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August 30, 2023

NLP and Education — Beyond Right or Wrong: Leveraging Language Models to Enhance the Learning Process

About This Video

Recent advances in natural language processing have stirred excitement about large language models (LLMs) used to provide equitable access to high-quality education. Current education paradigms have a strong focus on the product of learning—e.g., whether the student gets their answer correct. My research challenges those paradigms by leveraging LLMs to focus on the process—e.g., how are students arriving at their answer? I’m interested in using LLMs to understand and support both how teachers teach and how students learn.

In this talk, I will focus on understanding and supporting teachers’ remediation process, i.e., how teachers respond to student mistakes. I will discuss one recent submission which explores the potential of LLMs to assist math tutors in remediating student mistakes. Our work presents ReMath, a benchmark co-developed with experienced math teachers, which provides a comprehensive deconstruction of their thought process for effective remediation. This benchmark encompasses three crucial tasks: (1) inferring the type of student error, (2) determining the appropriate strategy and intention to address the error, and (3) generating a response that incorporates this information. We evaluate the performance of state-of-the-art instruct-tuned and dialog models on ReMath. Our findings suggest that although models consistently improve upon original tutor responses, we cannot rely on models alone to remediate mistakes. Providing models with the error type (e.g., the student is guessing) and strategy (e.g., simplify the problem) leads to a 75% improvement in the response quality over models without that information. Nonetheless, despite the improvement, the quality of the best model’s responses still falls short of experienced math teachers. Our work sheds light on the potential and current limitations of using LLMs to provide high-quality learning experiences for both tutors and students at scale.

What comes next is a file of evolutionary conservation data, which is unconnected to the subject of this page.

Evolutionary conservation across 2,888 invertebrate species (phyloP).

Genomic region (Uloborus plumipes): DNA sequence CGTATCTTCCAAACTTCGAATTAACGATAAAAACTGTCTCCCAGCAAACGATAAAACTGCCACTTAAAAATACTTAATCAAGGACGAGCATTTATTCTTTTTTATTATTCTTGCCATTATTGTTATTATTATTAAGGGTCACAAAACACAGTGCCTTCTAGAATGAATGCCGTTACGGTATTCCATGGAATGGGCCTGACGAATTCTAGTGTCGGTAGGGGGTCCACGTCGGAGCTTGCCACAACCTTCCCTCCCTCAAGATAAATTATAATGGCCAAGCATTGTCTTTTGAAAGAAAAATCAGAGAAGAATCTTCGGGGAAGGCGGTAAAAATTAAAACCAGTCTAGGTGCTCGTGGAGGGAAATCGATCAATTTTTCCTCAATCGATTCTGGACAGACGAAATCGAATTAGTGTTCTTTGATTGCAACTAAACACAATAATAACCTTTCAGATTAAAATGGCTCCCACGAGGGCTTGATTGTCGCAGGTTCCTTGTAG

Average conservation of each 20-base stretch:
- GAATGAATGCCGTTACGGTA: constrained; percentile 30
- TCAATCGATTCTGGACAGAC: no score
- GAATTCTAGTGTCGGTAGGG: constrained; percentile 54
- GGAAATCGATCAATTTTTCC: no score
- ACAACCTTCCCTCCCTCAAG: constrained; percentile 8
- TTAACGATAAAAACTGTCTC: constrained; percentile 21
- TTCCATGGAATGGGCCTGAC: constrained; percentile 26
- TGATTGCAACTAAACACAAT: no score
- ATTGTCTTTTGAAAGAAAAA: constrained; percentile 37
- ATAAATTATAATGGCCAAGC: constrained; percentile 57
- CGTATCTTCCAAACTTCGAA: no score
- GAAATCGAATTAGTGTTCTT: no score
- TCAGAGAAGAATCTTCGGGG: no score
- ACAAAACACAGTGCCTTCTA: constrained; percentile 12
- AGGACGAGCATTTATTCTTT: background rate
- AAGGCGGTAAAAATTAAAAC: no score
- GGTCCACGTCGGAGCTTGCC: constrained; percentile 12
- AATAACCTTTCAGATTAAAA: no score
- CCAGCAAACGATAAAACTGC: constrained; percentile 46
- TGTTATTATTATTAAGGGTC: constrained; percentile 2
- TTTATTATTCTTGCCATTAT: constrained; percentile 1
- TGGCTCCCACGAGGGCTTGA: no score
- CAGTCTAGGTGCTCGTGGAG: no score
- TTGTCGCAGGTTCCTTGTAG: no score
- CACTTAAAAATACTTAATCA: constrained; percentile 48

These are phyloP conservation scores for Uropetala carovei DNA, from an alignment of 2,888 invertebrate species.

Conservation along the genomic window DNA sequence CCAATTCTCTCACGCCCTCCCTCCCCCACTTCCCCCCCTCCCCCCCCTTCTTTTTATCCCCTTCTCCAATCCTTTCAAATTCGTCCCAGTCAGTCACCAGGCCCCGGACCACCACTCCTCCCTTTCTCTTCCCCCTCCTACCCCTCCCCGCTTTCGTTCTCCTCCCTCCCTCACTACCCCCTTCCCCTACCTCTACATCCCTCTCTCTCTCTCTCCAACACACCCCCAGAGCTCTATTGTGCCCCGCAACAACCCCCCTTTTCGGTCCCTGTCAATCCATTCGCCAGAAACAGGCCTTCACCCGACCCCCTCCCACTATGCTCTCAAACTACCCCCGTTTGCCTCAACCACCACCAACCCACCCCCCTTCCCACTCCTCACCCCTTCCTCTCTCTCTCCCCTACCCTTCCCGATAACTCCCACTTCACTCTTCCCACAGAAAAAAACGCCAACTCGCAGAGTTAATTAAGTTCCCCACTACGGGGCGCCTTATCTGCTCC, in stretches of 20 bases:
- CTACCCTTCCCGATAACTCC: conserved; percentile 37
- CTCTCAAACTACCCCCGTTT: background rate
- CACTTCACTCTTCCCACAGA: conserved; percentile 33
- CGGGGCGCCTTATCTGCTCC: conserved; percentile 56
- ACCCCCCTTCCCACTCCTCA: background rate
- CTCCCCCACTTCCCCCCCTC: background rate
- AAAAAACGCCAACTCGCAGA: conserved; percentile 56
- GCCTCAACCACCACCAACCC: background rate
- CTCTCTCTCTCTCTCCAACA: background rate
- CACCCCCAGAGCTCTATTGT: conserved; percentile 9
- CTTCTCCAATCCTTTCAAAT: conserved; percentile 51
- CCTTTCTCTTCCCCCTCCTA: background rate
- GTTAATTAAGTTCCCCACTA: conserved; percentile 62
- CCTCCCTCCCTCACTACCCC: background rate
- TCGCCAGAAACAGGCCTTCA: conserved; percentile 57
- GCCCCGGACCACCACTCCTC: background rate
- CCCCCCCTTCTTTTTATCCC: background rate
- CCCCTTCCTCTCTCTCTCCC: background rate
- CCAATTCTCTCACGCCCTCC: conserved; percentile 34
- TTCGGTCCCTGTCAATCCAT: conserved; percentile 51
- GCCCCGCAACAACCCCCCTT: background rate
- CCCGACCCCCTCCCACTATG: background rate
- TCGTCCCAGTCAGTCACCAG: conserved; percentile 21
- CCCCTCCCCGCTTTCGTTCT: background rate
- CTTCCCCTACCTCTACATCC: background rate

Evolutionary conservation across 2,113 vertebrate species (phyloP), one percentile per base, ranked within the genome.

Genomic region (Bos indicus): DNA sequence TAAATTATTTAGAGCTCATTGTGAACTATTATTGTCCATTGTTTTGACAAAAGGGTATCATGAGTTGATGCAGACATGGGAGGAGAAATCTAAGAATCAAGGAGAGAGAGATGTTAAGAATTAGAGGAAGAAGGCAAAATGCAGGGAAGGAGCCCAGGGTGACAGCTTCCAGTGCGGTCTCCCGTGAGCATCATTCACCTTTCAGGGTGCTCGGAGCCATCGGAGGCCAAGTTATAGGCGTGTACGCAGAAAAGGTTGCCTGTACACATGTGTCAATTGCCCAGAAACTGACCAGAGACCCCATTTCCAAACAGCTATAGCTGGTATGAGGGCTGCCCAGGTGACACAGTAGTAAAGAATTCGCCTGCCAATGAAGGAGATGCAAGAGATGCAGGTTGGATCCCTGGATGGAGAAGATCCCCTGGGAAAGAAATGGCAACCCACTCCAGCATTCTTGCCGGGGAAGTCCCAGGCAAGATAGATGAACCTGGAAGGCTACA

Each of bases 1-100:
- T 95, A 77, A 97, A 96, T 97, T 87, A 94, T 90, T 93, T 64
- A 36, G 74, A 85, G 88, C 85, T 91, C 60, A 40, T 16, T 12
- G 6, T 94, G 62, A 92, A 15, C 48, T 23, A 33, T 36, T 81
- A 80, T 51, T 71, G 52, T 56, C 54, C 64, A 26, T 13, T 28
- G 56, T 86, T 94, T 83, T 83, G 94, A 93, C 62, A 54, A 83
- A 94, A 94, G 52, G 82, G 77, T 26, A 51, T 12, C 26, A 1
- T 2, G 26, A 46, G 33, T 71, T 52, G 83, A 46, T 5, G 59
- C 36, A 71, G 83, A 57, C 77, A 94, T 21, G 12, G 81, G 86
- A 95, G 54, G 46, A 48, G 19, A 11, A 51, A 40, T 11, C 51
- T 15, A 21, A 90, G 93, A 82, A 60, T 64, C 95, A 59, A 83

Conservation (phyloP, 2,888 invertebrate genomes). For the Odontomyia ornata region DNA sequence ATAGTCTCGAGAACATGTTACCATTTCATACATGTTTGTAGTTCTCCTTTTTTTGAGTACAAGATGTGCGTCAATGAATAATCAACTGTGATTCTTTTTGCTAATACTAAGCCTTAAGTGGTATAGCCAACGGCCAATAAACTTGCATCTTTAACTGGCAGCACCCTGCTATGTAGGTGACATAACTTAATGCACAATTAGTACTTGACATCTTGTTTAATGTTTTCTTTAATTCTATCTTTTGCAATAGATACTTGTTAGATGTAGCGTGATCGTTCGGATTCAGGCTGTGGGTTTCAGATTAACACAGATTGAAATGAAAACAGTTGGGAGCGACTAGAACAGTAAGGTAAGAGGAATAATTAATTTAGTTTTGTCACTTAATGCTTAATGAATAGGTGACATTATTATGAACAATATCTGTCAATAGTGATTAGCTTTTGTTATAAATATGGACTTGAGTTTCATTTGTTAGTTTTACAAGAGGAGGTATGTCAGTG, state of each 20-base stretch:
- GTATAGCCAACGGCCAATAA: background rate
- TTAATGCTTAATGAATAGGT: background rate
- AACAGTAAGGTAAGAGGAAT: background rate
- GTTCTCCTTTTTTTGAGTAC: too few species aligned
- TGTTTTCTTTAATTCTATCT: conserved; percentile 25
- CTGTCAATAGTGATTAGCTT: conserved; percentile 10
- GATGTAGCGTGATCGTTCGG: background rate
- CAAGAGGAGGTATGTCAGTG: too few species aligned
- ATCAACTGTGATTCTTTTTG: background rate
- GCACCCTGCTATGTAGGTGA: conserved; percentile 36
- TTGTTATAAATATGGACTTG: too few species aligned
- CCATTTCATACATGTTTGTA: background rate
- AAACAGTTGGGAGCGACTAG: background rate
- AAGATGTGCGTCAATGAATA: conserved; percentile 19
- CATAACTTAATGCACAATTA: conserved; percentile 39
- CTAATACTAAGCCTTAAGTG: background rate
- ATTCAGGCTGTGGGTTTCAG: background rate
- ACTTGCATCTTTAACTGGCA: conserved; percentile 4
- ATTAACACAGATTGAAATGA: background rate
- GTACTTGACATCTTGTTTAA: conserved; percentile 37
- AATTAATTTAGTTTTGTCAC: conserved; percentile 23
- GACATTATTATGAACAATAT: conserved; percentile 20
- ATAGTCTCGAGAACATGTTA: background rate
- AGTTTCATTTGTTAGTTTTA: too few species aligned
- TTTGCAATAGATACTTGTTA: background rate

In This Video
PhD Student, Stanford University

Rose E. Wang is a fourth year PhD student at Stanford University, advised by Dorottya (Dora) Demszky and Noah Goodman. She works on natural language processing (NLP) and education applications, and is gratefully funded by the NSF Graduate Research Fellowship. She completed her undergraduate studies at MIT, where she worked with Professor Joshua Tenenbaum, Professor Jonathan How, the Google Brain team (student researcher) and Google Brain Robotics team (internship). She has received several awards for her research, including best paper award in computational modeling at CogSci 2020, best paper award at NeurIPS 2020 Cooperative AI workshop, and an oral presentation at ICLR 2022 (<1.6%).